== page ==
I hope this issue gets resolved quickly because I happen to think Terry has got a great business model and is filling a need in this industry. If he will plug up a few holes in his policies to make them a little more consumer friendly, then he should be good to go. It sound like he is doing well and I wish him all the best. I will be calling him when I decide to buy that StratoAccoustic 747 I've been eying.


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#234013 03/21/08 11:34 AM
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This is all very interesting dialogue indeed. Let's also consider a few other facts. Terry has acknowledged in this thread that his business is in decline year over year. Other manufacturers haven't seen the merits in an internet business model yet. No one has established that many pianos are sold on the internet. Finally no one has shown an anology to pianos that sells over the internet.

So the internet may be well be the future of pianos but it still a future possibility versus a present reality.

#234014 03/21/08 11:40 AM
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I think before long when consumers can get the touchy feely aspect out of there mind B&M stores will still exist..its one thing to buy CDs and books online..its tough to decide a sofa..sure you can measure..look at pictures..most people still want to see it in person..first! just my 2 cents smile

#234015 03/21/08 11:43 AM
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Pretty much everybody's business has been in decline during the same period. It is a predominant theme of this board that the piano industry itself is (and has been for years) in serious decline. I think this is a function of reduced demand, and flows from major changes in our culture (as is often discussed here).

In such a circumstance, a more centralized retail source, serving a much broader market, with a low-overhead model and slim margins, sourcing products from overseas manufacturers, is probably the *only* viable option, and likely the way of the future. One just has to "get it right", whatever that will turn out to mean. Clearly, there are some excellent success stories in other industries that can provide some guidance.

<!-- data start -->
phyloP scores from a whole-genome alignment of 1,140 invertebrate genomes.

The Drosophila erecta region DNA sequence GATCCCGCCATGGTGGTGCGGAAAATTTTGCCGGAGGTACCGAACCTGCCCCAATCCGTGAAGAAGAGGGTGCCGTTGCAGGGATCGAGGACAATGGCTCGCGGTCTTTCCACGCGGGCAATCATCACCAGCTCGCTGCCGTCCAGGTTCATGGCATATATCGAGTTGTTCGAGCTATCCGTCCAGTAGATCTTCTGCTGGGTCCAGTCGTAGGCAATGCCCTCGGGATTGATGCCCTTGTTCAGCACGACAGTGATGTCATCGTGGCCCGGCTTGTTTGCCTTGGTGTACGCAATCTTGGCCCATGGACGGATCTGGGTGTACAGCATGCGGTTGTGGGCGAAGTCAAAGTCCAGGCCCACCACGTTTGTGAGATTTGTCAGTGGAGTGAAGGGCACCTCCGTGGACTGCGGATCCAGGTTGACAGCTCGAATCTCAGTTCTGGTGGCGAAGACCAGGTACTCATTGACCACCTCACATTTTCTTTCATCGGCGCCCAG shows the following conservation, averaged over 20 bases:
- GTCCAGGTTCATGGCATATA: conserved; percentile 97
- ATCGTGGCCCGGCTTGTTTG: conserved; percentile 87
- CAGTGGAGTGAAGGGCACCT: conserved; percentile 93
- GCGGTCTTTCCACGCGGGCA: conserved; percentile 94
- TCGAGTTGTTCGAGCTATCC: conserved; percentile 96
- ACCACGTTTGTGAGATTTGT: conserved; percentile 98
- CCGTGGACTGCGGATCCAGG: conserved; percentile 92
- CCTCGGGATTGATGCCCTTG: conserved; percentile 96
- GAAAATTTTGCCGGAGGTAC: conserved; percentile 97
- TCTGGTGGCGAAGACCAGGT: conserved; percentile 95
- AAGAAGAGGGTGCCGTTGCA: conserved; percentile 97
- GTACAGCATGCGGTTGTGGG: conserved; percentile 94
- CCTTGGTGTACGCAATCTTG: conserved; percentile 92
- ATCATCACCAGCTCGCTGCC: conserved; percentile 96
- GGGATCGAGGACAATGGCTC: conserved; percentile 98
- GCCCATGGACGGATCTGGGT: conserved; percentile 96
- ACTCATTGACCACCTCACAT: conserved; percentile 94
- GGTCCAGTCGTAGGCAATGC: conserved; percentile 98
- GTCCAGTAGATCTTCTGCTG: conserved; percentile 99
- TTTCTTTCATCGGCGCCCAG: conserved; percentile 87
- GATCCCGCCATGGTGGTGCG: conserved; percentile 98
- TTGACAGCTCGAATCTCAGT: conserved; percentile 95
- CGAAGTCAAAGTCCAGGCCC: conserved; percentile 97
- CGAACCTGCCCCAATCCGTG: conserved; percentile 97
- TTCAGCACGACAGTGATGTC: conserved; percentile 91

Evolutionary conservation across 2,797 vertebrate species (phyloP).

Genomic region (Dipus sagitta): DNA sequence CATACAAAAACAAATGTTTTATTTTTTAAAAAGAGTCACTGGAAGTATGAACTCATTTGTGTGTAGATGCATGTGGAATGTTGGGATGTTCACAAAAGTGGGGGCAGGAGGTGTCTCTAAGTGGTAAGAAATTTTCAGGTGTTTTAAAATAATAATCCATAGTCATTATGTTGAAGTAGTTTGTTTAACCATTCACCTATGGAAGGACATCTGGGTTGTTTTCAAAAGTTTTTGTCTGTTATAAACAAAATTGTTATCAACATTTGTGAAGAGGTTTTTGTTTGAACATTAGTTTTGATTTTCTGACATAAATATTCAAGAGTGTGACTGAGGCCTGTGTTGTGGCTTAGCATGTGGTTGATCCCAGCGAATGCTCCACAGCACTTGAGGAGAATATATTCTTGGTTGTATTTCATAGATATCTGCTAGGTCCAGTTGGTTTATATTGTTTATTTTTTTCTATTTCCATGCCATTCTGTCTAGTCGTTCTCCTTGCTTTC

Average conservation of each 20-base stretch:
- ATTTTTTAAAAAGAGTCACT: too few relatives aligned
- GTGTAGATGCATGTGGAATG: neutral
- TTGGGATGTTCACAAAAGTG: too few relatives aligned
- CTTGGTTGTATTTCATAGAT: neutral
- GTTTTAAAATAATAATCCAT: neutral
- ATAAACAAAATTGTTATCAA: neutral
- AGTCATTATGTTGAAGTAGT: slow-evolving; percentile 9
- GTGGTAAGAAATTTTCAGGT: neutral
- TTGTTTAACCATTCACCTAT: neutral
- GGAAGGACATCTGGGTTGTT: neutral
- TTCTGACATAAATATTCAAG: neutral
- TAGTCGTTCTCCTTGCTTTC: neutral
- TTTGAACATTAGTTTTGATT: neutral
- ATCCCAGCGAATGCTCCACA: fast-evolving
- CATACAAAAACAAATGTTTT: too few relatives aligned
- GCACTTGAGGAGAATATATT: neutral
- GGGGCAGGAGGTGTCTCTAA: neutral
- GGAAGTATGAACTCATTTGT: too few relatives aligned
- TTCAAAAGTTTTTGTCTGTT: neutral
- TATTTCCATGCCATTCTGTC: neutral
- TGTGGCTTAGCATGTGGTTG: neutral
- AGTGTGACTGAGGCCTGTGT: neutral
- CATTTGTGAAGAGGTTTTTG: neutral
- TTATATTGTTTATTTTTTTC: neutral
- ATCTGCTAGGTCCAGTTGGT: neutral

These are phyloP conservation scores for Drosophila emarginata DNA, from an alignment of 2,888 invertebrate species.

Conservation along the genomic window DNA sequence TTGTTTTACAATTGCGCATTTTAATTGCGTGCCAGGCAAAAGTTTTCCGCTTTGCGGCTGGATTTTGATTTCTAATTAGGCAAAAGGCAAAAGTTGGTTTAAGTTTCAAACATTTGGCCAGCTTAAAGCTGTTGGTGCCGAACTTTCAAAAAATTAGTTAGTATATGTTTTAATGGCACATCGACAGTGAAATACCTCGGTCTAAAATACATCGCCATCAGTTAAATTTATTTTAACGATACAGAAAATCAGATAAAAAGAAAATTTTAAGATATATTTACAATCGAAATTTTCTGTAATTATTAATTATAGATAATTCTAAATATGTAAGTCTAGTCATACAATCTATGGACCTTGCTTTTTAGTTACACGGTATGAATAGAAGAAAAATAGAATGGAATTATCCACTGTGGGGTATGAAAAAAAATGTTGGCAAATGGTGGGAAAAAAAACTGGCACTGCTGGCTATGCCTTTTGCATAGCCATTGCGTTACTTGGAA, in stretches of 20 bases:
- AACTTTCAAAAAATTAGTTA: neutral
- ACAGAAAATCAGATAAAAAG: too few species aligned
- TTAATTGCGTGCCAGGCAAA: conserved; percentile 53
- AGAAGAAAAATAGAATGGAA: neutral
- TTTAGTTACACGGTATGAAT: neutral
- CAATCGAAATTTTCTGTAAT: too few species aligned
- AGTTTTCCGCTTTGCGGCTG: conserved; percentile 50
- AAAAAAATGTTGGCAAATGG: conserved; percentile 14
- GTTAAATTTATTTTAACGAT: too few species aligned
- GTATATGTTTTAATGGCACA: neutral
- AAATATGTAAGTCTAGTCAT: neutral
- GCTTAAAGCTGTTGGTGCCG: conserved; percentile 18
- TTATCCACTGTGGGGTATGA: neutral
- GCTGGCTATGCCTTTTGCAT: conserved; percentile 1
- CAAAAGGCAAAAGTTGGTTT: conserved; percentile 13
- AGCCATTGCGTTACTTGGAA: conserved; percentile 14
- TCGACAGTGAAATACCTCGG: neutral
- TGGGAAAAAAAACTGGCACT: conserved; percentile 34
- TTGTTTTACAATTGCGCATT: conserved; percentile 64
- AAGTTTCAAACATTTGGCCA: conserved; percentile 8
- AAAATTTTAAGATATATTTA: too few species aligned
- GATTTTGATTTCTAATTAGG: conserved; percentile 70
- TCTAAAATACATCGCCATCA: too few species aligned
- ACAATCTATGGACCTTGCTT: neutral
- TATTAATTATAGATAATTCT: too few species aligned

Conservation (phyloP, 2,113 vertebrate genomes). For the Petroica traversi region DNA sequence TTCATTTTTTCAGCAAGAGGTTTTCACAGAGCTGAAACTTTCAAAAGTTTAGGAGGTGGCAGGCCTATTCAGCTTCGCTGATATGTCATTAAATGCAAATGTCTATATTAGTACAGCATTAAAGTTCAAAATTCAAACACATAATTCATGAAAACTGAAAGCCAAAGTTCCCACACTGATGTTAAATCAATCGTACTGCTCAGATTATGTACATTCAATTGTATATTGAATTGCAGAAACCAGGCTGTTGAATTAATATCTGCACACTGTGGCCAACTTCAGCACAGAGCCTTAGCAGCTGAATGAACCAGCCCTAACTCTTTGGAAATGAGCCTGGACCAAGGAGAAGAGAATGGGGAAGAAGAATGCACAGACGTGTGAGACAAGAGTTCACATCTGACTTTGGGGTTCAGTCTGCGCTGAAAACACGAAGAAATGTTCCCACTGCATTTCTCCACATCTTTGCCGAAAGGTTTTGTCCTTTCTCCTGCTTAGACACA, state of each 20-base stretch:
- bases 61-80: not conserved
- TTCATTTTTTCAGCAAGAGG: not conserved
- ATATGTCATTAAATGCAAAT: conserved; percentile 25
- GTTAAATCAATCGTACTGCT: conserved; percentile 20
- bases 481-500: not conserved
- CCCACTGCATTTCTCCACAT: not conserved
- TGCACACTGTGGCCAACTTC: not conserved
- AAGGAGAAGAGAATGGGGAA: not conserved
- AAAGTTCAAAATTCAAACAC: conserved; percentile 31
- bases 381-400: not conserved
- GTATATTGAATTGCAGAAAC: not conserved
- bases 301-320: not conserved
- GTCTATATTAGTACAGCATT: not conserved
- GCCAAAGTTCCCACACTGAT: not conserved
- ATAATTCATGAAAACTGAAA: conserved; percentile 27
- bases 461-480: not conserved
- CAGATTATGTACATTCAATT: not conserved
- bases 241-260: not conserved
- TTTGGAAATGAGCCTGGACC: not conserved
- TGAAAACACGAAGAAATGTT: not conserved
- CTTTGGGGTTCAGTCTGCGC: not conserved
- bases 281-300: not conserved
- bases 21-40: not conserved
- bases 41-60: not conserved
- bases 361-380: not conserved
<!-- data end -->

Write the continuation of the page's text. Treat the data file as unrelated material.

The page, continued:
#234016 03/21/08 11:43 AM
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I might add that there are a number of (sometimes hidden) costs as well: Contributing to the long-term decline & cultural impoverishment of your own neighborhood/community when not supporting your local community and economy by buying from a local dealer.
laugh laugh laugh Can you pronounce hypocrisy?

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I think we are going to see increasing home bias on the part of consumers in the near future, particularly in food. It is my hope that this carries over into pianos and other things.
I'm with you, Mik. Each time I read of another food atrocity, I turn over more dirt to plant more. But there are limits on what is possible....papayas from Sandusky, mangos from Zanesville, bananas from Akron, pianos from Youngstown?

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Going through 6 pages we've learned a lot about the "cost" of saving money when buying a piano on the internet......:
Couldn't bite your tongue any longer father? laugh This is an objective list of points....but....at the risk of of sounding like a broken record, what we have learned has to do with potential pitfalls of buying a piano sight unseen from PSS. The Internet provides many different types of piano-buying opportunities, many of which do not preclude inspection of the piano. Also, I think it needs to be said that Enzo's experience is probably not the norm.